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Tapping plastic material-pitch diameter tolerace?

Tapping plastic material-pitch diameter tolerace?

Tapping plastic material-pitch diameter tolerace?

I notice that if using the "standard" GH3 to tap a plastic, the result is too tight to screw in a plastic bolt.
Is there a rule of thumbs or reference about what tolerance or callout should I made for this thread (eg. 3/4-10 UNC) such that I could turn the nut freely and not loosing too much strength?
So far I have to reduce the bolt pitch diameter for about .015".

RE: Tapping plastic material-pitch diameter tolerace?

It's most likely that the tap and tap drill need to be slightly oversize to account for "springback" of the material. No need to change the callout, just have the inspector not accept parts that are made undersize - tell him that anything more than light fingertip pressure on the thread gage is rejectable.

RE: Tapping plastic material-pitch diameter tolerace?

Rejection of ill-formed threads _should_ cause your machinist to buy a brand new tap.

Suggest also that (s)he keep that tap separate from all the others, and never ever use it on metal, so that it will maintain the microscopic edge radius needed to properly cut plastic.

Mike Halloran
Pembroke Pines, FL, USA

RE: Tapping plastic material-pitch diameter tolerace?

As a designer your method for tightness of clearance between threaded parts is to change the class of the thread. An external thread will callout class 1A, 2A, or 3A. An internal thread will callout class 1B, 2B, or 3B. Class 1 is the loosest fit and class 3 is the tightest fit.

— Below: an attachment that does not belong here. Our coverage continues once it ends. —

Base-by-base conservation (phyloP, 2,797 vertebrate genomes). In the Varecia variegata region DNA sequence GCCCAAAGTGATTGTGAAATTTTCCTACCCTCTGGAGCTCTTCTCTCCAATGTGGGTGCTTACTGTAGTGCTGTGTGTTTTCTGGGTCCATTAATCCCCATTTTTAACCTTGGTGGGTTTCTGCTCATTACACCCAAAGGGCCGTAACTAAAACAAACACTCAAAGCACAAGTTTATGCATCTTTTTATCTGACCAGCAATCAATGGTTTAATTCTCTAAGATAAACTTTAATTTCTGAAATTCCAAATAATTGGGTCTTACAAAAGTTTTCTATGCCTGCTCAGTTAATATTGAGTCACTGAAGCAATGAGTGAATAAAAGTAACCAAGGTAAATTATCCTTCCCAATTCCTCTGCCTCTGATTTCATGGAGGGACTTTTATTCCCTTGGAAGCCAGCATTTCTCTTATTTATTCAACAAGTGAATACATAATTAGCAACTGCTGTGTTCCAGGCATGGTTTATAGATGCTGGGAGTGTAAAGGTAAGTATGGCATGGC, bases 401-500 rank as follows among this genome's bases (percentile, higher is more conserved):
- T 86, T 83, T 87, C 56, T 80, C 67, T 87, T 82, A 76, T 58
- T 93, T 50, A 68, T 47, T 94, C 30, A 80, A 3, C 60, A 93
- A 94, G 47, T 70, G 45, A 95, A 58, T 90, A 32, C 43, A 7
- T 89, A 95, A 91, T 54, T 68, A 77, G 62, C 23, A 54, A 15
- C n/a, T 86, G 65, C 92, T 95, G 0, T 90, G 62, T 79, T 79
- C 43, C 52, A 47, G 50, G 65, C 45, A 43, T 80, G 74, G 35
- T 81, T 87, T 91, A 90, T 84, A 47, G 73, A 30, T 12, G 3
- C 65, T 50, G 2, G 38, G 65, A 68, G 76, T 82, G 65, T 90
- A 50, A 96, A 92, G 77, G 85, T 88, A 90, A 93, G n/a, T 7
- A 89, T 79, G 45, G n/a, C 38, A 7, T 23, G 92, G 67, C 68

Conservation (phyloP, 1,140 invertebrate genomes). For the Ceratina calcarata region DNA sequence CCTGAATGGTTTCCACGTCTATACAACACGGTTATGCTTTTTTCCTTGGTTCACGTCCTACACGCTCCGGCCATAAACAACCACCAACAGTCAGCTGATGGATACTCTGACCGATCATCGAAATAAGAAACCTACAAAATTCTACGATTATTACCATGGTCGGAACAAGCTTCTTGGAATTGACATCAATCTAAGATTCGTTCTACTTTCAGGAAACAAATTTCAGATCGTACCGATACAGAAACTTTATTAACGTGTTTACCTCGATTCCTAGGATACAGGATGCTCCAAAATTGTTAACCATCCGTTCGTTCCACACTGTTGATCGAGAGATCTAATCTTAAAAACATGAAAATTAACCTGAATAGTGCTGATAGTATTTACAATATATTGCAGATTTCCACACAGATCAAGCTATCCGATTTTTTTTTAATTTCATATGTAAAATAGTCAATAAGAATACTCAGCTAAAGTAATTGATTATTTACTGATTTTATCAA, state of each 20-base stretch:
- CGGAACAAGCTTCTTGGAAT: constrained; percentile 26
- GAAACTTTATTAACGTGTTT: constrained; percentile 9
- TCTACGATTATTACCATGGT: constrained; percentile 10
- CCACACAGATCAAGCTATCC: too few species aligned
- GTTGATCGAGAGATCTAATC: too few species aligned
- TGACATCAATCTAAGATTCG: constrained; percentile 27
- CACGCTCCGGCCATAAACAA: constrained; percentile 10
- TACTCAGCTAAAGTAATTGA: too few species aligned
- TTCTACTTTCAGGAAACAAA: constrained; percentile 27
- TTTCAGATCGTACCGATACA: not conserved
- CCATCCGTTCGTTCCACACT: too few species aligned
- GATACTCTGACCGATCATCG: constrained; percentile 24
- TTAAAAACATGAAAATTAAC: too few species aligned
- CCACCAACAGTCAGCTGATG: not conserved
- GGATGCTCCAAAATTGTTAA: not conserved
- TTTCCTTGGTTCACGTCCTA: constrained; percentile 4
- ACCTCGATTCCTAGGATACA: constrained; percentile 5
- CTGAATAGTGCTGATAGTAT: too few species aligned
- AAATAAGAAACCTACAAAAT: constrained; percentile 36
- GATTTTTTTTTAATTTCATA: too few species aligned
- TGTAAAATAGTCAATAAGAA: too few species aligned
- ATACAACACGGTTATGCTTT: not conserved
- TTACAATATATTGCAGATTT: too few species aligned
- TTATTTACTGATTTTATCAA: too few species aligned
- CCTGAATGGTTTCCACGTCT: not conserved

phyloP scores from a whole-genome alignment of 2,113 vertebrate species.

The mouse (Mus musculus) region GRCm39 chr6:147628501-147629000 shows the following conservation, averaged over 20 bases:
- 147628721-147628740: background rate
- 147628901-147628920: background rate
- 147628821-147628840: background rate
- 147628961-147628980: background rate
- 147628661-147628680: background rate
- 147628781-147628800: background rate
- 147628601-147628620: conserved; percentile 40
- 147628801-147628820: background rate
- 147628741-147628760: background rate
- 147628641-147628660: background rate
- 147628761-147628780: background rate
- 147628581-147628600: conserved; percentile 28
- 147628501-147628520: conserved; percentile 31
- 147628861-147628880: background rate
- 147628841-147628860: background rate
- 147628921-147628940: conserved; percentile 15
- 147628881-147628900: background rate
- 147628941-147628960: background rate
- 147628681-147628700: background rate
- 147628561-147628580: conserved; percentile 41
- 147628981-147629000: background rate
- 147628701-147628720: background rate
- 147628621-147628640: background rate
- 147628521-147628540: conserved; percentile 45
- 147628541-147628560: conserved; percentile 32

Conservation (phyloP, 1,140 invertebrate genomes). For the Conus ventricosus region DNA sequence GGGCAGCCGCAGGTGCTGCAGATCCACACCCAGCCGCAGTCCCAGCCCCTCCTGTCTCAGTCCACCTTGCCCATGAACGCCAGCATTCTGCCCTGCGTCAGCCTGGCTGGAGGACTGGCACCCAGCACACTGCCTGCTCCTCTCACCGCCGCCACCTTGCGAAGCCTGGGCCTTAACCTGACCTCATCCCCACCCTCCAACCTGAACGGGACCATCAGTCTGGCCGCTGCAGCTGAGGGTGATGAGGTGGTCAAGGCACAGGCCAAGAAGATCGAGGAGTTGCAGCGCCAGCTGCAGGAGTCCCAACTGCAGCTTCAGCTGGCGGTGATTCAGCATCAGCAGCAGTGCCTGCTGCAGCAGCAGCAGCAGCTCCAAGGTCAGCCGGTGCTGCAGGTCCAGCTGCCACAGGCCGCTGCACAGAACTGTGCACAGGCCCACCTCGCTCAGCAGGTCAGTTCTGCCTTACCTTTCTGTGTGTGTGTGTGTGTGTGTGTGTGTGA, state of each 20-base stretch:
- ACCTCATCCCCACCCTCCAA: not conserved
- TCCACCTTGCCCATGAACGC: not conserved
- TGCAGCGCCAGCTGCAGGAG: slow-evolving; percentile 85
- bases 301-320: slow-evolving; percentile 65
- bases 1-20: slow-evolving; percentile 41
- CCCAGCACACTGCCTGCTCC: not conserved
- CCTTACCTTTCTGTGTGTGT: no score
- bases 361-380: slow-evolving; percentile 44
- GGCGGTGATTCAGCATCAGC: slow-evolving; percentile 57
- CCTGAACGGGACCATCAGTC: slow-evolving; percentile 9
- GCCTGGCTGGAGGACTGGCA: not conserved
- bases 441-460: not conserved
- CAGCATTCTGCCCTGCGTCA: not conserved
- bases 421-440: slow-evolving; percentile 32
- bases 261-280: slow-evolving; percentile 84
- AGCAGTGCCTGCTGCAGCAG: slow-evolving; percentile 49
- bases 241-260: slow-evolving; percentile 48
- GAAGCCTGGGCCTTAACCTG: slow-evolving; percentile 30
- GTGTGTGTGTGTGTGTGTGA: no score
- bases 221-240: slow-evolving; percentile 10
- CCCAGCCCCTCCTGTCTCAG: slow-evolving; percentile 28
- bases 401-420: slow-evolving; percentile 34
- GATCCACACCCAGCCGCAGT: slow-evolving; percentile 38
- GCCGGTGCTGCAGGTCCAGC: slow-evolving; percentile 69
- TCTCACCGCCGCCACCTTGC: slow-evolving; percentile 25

Achieving these classes in the finished part depends on using proper shop practices. Material is the biggest issue in tapping most materials. Softer material such as plastic and aluminum usually require greater hook angle in the cutting edge of the tap. Polished flute HSS fast spiral taps would be my recomendation. Now add reinforcement such as fiberglass into plastic or silicon carbide into aluminum to these soft materials the recommendations change dramatically. The tap changes to a carbide tap. Your 'standard tap' is probably a plug tap with a spiral point.

Read up on taps in the Machinery's Handbook and then talk with your tooling provider and get some expert advice on the preferred tap to use in your application. Availability may become an issue.


RE: Tapping plastic material-pitch diameter tolerace?

From my experience, the "spring back" of the material is the biggest issue, I believe.
Will the type of tap (material, finish and configuration) make a lot of different, I need to try it out.

RE: Tapping plastic material-pitch diameter tolerace?

There are standardized oversize taps made specifically for use in plastics. Check with your supplier.

It is better to have enough ideas for some of them to be wrong, than to be always right by having no ideas at all.

RE: Tapping plastic material-pitch diameter tolerace?

Yes, the type of tap (material, finish and configuration) will make a HUGE difference in tapping threads into a thermoplastic material. As ornerynorsk mentioned, there are taps specifically manufactured for thermoplastics (these materials generate long chips rather than the short chips from hard, reinforced plastics (glass-fiber reinforced, mineral filled, etc.). Emuge Rekord D-PVC/E is one example, but there are other tap manufacturers with similar products:


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